In addition, I try to make regular visits home, because there is no substitute for the feedback on Main Street, and at least six times a year, I try to pick out one key issue of the day and discuss it in the limited space of newsletters like this one. The mail generated back to me by such newsletters frequently is helpful.

In the past couple of years, a number of constituents have asked why I don't set up a toll-free telephone number between Arizona and Washington. The idea is an appealing one -- the Senate, in fact, now allots money specifically for that purpose -- but the House operates under different rules, and has not yet seen fit to allow members to budget for such a telephone line. In the future, perhaps that will change. For the moment, we have to do with what we have.

Another few words about the mail. A few years ago, U.S. News & World Report asked me to offer some advice about writing your congressman. Some of it is worth repeating:

Address the letter properly: When writing, send the letter to "Hon. __________, House Office Building, Washington, D.C., 20515." Or, "Senator __________, Senate Office Building, Washington, D.C., 20510." While this may seem too fundamental, I once received a letter like this: "Mr. Morris K. Udall, U.S. Senator, Capitol Building, Phoenix, Arizona. Dear Congressman Rhodes."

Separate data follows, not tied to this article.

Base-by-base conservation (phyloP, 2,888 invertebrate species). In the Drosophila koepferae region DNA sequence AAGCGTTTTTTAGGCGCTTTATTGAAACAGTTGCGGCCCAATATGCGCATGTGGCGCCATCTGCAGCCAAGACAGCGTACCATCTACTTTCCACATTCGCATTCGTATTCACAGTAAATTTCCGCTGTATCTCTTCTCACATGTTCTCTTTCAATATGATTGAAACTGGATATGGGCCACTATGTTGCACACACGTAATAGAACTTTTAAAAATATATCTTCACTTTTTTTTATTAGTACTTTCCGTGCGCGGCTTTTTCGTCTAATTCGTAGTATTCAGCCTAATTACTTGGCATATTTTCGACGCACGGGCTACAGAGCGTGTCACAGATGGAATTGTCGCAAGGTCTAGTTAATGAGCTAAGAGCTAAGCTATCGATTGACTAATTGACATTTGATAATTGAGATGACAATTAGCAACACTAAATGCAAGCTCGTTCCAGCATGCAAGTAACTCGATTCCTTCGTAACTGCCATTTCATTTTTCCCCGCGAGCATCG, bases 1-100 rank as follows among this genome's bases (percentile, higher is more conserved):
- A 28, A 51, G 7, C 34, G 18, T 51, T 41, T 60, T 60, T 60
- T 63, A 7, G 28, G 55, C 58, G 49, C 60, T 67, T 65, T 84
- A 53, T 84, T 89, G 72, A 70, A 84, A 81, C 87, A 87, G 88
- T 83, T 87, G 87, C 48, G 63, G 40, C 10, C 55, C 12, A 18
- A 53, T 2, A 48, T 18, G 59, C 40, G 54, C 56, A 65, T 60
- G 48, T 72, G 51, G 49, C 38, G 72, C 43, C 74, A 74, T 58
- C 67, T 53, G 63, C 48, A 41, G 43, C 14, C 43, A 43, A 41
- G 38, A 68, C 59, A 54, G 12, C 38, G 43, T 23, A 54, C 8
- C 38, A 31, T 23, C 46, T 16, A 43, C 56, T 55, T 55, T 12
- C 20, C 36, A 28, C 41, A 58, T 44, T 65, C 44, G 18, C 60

Identify the issue: with thousands of bills introduced in each Congress, and a dazzling number of issues, it's vital to identify the bill by number or popular title -- "minimum wage," or "strip-mine bill," etc. -- in your letter.

Concentrate on your delegation: don't waste your time writing 535 members of Congress. Your Representative and your Senators cast your vote. Stick with them.

Be brief: letters have a much better chance of being answered fully and promptly if they are short and legible. You don't have to type, but write clearly.

Do write your own opinions, state why you are taking a stand, be constructive, share your expertise, don't demand